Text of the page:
A string of mysterious deaths surrounds a
Della Sorenson kills the first of her seven victims
in rural Nebraska by poisoning her sister-in-law's infant daughter,
Viola Cooper. Over the next seven years, friends, relatives, and
acquaintances of Sorenson repeatedly died under mysterious
circumstances before anyone finally realized that it had to be more
than a coincidence.
Two years after little Viola met her demise,
Wilhelmina Weldam, Sorenson's mother-in-law, was poisoned. Sorenson
then went after her own family, killing her daughter, Minnie, and
husband, Joe, over a two-week period in September.
Waiting only four months before marrying again,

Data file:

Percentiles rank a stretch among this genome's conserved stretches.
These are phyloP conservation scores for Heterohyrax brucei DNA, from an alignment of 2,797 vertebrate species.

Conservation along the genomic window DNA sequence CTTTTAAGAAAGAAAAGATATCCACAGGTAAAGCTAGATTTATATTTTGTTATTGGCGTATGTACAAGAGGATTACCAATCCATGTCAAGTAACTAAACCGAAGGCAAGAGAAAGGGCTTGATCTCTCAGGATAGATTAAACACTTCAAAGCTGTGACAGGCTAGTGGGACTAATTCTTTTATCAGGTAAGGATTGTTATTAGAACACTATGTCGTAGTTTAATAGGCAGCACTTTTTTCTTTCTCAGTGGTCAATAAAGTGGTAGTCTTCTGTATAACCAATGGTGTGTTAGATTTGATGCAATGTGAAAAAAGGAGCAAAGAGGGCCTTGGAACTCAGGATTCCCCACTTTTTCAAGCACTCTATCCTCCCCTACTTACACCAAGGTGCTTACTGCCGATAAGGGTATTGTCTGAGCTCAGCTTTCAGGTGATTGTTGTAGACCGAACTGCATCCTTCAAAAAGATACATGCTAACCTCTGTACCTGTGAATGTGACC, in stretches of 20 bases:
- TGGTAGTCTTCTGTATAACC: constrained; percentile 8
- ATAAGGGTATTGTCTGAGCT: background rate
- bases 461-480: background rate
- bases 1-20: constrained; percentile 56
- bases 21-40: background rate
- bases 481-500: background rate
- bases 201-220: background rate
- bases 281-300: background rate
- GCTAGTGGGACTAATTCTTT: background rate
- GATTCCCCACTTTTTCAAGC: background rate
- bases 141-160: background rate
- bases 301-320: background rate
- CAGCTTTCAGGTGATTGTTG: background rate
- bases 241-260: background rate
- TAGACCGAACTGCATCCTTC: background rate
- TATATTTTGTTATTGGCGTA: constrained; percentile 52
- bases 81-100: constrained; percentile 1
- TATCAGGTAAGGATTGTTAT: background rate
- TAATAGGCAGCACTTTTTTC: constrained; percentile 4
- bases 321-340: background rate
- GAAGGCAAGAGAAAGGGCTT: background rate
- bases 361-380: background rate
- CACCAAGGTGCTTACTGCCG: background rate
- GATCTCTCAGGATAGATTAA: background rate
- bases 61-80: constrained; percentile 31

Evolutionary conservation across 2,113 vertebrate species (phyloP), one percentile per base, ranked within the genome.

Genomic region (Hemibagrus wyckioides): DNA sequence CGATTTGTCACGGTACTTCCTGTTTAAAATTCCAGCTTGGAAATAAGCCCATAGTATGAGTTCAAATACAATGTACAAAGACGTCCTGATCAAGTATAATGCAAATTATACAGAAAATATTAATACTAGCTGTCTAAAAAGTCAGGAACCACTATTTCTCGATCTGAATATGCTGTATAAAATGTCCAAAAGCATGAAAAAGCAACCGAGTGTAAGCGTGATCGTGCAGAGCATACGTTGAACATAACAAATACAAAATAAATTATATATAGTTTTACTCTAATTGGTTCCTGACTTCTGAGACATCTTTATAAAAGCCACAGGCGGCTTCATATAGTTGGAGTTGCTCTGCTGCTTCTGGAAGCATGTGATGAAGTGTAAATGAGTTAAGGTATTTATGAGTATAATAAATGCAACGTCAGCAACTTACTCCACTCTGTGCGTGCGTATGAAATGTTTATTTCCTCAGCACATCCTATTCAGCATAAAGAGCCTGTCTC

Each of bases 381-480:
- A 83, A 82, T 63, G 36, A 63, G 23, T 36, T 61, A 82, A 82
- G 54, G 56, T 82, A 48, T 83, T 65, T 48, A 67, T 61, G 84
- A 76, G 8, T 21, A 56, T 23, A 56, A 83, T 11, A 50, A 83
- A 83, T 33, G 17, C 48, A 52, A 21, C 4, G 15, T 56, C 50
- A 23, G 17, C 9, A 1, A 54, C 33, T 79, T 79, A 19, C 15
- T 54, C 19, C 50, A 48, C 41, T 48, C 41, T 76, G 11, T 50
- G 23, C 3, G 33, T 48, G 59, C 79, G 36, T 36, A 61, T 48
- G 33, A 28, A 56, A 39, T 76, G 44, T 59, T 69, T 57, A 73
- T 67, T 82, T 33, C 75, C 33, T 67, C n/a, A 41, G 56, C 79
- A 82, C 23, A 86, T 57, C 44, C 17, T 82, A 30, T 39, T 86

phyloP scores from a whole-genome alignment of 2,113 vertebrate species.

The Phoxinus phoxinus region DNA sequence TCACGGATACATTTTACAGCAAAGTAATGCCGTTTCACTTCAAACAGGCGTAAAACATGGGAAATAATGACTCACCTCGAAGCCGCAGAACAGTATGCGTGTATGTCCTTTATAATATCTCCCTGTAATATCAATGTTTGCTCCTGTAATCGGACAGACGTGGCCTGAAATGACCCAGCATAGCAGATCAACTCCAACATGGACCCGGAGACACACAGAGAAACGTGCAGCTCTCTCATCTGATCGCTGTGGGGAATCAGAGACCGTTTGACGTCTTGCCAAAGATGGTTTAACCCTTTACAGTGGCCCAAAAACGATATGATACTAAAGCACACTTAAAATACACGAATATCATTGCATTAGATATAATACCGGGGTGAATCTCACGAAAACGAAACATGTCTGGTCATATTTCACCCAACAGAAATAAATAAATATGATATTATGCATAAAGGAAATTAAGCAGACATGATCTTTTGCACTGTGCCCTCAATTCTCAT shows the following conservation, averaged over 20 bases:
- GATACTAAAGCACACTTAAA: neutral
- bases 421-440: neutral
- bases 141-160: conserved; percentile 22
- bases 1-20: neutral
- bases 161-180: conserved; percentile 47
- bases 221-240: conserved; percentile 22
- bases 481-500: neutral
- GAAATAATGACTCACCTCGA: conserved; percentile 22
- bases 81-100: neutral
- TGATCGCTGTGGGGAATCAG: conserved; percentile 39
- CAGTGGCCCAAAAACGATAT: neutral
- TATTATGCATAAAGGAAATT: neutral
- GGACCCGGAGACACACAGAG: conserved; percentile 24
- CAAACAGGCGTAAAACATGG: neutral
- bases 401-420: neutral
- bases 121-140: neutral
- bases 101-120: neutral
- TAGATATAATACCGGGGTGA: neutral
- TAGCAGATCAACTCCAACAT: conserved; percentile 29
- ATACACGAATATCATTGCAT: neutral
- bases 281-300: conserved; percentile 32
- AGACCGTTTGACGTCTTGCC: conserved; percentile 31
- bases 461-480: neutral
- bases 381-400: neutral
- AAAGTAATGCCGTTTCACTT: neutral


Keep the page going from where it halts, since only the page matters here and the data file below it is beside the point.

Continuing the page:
Sorenson then settled in Dannebrog, Neb. In August 1922, her former
sister-in-law came to visit with another infant, four-month-old
Clifford. Just as she had done with Viola, Sorenson poisoned the poor
child with a piece of candy. The unfortunate Mrs. Cooper, still
oblivious to what was happening, came back again in October to visit
with yet another child. This time, Sorenson's poison didn't work.
Early in 1923, Sorenson killed her own daughter,
Delia, on her first birthday. When Sorenson's friend brought her
infant daughter for a visit only a week later, the tiny infant was
also poisoned. After an attempt on Sorenson's second husband's life
left him sick--but not dead--authorities began to think that there
might be a connection between these series of deaths.
Finally, in 1925, Sorenson was arrested when she
made an unsuccessful attempt at killing two children in the